Missing everyone and sending all my happy thoughts back (heart shape x3 and <3). Please have some fish soup and sotong balls for me. ”

17 to 31 March

Seattle: 18 to 29 March 2013

So I’m in USA now, working from the Seattle office. This is such a great opportunity to be able to work from the Seattle office. Today is my second day in the office.

While I will do up a proper post soon, this is a short post on my top line observations about USA.

1. Nice and welcoming people with exceptional service: I think Americans are generally warmer and nicer as compared to Asians. When I went to a fish and chips place alone, I struck up conversation with a couple of patrons next to me and we had a mighty conversation about how some people are so ignorant about the Internet. The service staff also go to lengths to make sure that you are taken care of. When I was at AT&T trying to find a prepaid solution that suits my needs, Jose Galvez, the service staff was an absolute angel.

2. Working styles and dynamics: I think a lot of time we take our Singapore office set up for granted. After spending just merely two days here, I realise how much of a luxury it is to have everyone consolidated in one place. In the Seattle office, due to geographical boundaries, a lot of meetings take place via calls and video conferencing. Whatever happened to instantaneous responses that we are so used to?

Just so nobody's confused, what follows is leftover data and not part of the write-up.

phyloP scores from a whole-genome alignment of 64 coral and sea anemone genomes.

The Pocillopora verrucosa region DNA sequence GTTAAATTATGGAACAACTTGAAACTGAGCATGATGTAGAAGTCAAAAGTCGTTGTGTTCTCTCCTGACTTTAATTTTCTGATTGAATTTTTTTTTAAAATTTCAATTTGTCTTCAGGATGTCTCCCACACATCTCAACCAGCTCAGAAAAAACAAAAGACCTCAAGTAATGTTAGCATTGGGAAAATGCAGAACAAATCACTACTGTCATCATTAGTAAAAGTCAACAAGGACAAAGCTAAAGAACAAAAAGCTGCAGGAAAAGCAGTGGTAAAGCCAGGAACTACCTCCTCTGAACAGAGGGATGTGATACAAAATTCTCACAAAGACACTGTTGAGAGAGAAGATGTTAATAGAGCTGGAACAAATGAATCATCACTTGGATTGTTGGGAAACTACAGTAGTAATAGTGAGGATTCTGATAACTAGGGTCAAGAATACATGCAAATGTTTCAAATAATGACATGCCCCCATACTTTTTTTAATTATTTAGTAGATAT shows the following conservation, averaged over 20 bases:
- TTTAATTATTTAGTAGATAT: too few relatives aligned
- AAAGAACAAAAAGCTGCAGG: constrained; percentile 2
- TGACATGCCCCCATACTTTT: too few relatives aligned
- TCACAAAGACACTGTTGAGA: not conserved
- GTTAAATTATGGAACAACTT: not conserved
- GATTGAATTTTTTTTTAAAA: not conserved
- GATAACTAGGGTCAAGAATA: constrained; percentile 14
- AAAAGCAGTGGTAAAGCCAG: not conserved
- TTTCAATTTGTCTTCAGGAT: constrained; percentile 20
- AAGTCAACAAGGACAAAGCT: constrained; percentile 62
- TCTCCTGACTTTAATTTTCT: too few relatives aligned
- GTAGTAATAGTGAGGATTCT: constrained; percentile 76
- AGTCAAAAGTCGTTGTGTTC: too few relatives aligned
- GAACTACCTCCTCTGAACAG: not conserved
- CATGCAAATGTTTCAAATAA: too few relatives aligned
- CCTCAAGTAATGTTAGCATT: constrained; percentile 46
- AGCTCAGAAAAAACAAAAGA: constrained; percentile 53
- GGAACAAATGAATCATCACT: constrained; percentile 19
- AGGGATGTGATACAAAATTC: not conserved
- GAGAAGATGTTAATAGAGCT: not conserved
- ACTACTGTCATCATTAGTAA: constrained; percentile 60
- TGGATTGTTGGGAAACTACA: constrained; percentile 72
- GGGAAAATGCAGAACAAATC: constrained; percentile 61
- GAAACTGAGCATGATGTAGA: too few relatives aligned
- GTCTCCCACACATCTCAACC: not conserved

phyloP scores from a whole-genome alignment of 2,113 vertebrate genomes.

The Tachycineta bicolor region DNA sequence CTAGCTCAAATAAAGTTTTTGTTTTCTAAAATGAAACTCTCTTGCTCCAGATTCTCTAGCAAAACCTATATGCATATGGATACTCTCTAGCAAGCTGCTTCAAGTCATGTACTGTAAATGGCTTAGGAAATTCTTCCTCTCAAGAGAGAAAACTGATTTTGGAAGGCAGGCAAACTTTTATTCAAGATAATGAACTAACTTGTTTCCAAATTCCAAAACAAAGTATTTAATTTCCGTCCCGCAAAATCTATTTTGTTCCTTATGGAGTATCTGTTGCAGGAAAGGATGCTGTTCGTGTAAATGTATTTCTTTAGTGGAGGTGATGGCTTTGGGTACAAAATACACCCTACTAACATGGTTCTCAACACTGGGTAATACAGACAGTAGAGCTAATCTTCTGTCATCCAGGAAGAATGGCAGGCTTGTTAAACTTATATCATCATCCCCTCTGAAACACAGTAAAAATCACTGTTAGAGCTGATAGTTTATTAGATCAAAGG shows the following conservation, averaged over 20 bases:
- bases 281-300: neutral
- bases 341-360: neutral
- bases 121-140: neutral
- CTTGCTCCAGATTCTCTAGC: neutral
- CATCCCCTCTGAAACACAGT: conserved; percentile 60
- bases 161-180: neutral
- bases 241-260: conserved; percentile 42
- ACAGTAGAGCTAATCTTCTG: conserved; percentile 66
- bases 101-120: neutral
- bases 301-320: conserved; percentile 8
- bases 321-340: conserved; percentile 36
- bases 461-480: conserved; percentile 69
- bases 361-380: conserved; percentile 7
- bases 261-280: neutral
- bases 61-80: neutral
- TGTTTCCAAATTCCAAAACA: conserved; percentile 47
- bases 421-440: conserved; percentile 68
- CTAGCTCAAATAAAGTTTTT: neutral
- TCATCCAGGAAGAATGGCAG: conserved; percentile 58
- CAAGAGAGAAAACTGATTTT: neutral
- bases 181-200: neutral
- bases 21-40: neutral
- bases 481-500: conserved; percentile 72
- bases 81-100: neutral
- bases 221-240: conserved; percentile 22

3. Relationships vs transactions: Clients tend to be more of a “relationship” as opposed to being more transactional. I think a lot of times, clients call us for things that they need/want. We talk about building trust & relationship with our clients all the time but if client interactions are merely transactional, this trust will surely need some work. When I happen to hear client calls, they’re more like, “Oh hi, how are you? I hear that…” instead of our, “Hi XXX, just wanted to check with you on…”

4. Space and noise: The Seattle office is a lot more spread out than Singapore’s office simply because well, land is cheaper than Singapore’s. Singapore’s compact office layout facilitates more conversations as opposed to Seattle’s more spaced out layout. I can go for hours without having a conversation here which is not possible in Singapore.

5. Time: I think the Americans are a lot better with time than we are because they are more focused with meetings. Each meeting seems to come with an agenda, with each discussion point allocated an X amount of time. Also, lunch appears to be mostly brown bags at your desks. Well perhaps, people tend to bring lunch from home (as it is cheaper to cook) and also, it is more efficient to eat and work I guess. You work while you eat, you get to work on time and you get off work on time.

6. Language nuances: We follow British English which has different names for certain stuff. E.g. an elevator is a lift. Also, we say to “top up” a prepaid card and here, it is to “refill” a prepaid card. I have to remember to say “danz” class instead of dance class.